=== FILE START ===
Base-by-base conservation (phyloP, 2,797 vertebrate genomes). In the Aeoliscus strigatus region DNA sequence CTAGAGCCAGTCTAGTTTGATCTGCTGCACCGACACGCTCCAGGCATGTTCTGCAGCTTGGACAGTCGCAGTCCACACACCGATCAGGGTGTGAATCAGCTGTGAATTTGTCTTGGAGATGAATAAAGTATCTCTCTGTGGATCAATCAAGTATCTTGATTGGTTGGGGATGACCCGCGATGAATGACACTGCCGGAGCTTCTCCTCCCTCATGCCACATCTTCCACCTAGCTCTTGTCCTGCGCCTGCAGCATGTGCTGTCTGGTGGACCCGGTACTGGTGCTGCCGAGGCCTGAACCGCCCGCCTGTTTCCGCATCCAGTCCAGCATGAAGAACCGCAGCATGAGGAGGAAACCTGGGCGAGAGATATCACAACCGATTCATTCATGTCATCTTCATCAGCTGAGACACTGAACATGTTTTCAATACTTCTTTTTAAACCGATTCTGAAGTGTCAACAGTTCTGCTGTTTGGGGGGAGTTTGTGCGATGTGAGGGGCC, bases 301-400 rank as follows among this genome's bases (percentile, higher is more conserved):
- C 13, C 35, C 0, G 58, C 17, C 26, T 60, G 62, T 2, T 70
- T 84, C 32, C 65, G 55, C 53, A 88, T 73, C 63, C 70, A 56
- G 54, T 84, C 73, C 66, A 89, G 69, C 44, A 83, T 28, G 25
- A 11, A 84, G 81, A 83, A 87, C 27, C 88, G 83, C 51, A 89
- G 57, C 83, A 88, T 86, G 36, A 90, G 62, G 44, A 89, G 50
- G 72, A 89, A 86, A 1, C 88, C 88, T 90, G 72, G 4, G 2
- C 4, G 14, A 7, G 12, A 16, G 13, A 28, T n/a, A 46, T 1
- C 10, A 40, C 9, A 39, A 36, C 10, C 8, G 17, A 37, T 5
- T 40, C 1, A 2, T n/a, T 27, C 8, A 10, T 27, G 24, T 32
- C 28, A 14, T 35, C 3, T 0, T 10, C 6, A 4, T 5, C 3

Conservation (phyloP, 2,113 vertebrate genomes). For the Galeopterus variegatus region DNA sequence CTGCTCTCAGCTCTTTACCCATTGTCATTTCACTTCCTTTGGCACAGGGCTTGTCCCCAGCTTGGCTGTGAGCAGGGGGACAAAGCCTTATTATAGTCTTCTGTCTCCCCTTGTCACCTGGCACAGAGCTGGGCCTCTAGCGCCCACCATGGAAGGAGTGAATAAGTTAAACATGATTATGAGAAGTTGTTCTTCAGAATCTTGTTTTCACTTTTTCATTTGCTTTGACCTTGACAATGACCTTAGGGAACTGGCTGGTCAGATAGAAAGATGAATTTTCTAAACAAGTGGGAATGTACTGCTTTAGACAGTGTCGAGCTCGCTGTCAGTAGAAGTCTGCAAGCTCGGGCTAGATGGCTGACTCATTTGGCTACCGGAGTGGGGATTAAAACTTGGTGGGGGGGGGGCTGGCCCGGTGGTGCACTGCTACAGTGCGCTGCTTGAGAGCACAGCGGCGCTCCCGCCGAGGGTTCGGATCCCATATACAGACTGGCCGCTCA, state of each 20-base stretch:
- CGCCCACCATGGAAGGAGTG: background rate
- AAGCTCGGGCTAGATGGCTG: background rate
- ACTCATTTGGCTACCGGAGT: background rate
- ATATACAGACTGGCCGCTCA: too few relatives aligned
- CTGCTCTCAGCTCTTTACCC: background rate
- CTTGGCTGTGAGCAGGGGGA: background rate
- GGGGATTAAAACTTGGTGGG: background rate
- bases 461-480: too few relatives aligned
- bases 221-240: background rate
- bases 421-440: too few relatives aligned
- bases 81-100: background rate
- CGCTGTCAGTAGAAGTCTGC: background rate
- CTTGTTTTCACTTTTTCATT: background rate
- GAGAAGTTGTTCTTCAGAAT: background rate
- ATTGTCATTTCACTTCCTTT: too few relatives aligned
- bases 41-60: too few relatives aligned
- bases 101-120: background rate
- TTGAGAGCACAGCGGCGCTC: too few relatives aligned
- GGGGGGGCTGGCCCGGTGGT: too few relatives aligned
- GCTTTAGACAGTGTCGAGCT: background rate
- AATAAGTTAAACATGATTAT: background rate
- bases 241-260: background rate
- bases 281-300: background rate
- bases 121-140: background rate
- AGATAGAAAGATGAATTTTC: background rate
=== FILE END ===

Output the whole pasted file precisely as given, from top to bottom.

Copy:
Base-by-base conservation (phyloP, 2,797 vertebrate genomes). In the Aeoliscus strigatus region DNA sequence CTAGAGCCAGTCTAGTTTGATCTGCTGCACCGACACGCTCCAGGCATGTTCTGCAGCTTGGACAGTCGCAGTCCACACACCGATCAGGGTGTGAATCAGCTGTGAATTTGTCTTGGAGATGAATAAAGTATCTCTCTGTGGATCAATCAAGTATCTTGATTGGTTGGGGATGACCCGCGATGAATGACACTGCCGGAGCTTCTCCTCCCTCATGCCACATCTTCCACCTAGCTCTTGTCCTGCGCCTGCAGCATGTGCTGTCTGGTGGACCCGGTACTGGTGCTGCCGAGGCCTGAACCGCCCGCCTGTTTCCGCATCCAGTCCAGCATGAAGAACCGCAGCATGAGGAGGAAACCTGGGCGAGAGATATCACAACCGATTCATTCATGTCATCTTCATCAGCTGAGACACTGAACATGTTTTCAATACTTCTTTTTAAACCGATTCTGAAGTGTCAACAGTTCTGCTGTTTGGGGGGAGTTTGTGCGATGTGAGGGGCC, bases 301-400 rank as follows among this genome's bases (percentile, higher is more conserved):
- C 13, C 35, C 0, G 58, C 17, C 26, T 60, G 62, T 2, T 70
- T 84, C 32, C 65, G 55, C 53, A 88, T 73, C 63, C 70, A 56
- G 54, T 84, C 73, C 66, A 89, G 69, C 44, A 83, T 28, G 25
- A 11, A 84, G 81, A 83, A 87, C 27, C 88, G 83, C 51, A 89
- G 57, C 83, A 88, T 86, G 36, A 90, G 62, G 44, A 89, G 50
- G 72, A 89, A 86, A 1, C 88, C 88, T 90, G 72, G 4, G 2
- C 4, G 14, A 7, G 12, A 16, G 13, A 28, T n/a, A 46, T 1
- C 10, A 40, C 9, A 39, A 36, C 10, C 8, G 17, A 37, T 5
- T 40, C 1, A 2, T n/a, T 27, C 8, A 10, T 27, G 24, T 32
- C 28, A 14, T 35, C 3, T 0, T 10, C 6, A 4, T 5, C 3

Conservation (phyloP, 2,113 vertebrate genomes). For the Galeopterus variegatus region DNA sequence CTGCTCTCAGCTCTTTACCCATTGTCATTTCACTTCCTTTGGCACAGGGCTTGTCCCCAGCTTGGCTGTGAGCAGGGGGACAAAGCCTTATTATAGTCTTCTGTCTCCCCTTGTCACCTGGCACAGAGCTGGGCCTCTAGCGCCCACCATGGAAGGAGTGAATAAGTTAAACATGATTATGAGAAGTTGTTCTTCAGAATCTTGTTTTCACTTTTTCATTTGCTTTGACCTTGACAATGACCTTAGGGAACTGGCTGGTCAGATAGAAAGATGAATTTTCTAAACAAGTGGGAATGTACTGCTTTAGACAGTGTCGAGCTCGCTGTCAGTAGAAGTCTGCAAGCTCGGGCTAGATGGCTGACTCATTTGGCTACCGGAGTGGGGATTAAAACTTGGTGGGGGGGGGGCTGGCCCGGTGGTGCACTGCTACAGTGCGCTGCTTGAGAGCACAGCGGCGCTCCCGCCGAGGGTTCGGATCCCATATACAGACTGGCCGCTCA, state of each 20-base stretch:
- CGCCCACCATGGAAGGAGTG: background rate
- AAGCTCGGGCTAGATGGCTG: background rate
- ACTCATTTGGCTACCGGAGT: background rate
- ATATACAGACTGGCCGCTCA: too few relatives aligned
- CTGCTCTCAGCTCTTTACCC: background rate
- CTTGGCTGTGAGCAGGGGGA: background rate
- GGGGATTAAAACTTGGTGGG: background rate
- bases 461-480: too few relatives aligned
- bases 221-240: background rate
- bases 421-440: too few relatives aligned
- bases 81-100: background rate
- CGCTGTCAGTAGAAGTCTGC: background rate
- CTTGTTTTCACTTTTTCATT: background rate
- GAGAAGTTGTTCTTCAGAAT: background rate
- ATTGTCATTTCACTTCCTTT: too few relatives aligned
- bases 41-60: too few relatives aligned
- bases 101-120: background rate
- TTGAGAGCACAGCGGCGCTC: too few relatives aligned
- GGGGGGGCTGGCCCGGTGGT: too few relatives aligned
- GCTTTAGACAGTGTCGAGCT: background rate
- AATAAGTTAAACATGATTAT: background rate
- bases 241-260: background rate
- bases 281-300: background rate
- bases 121-140: background rate
- AGATAGAAAGATGAATTTTC: background rate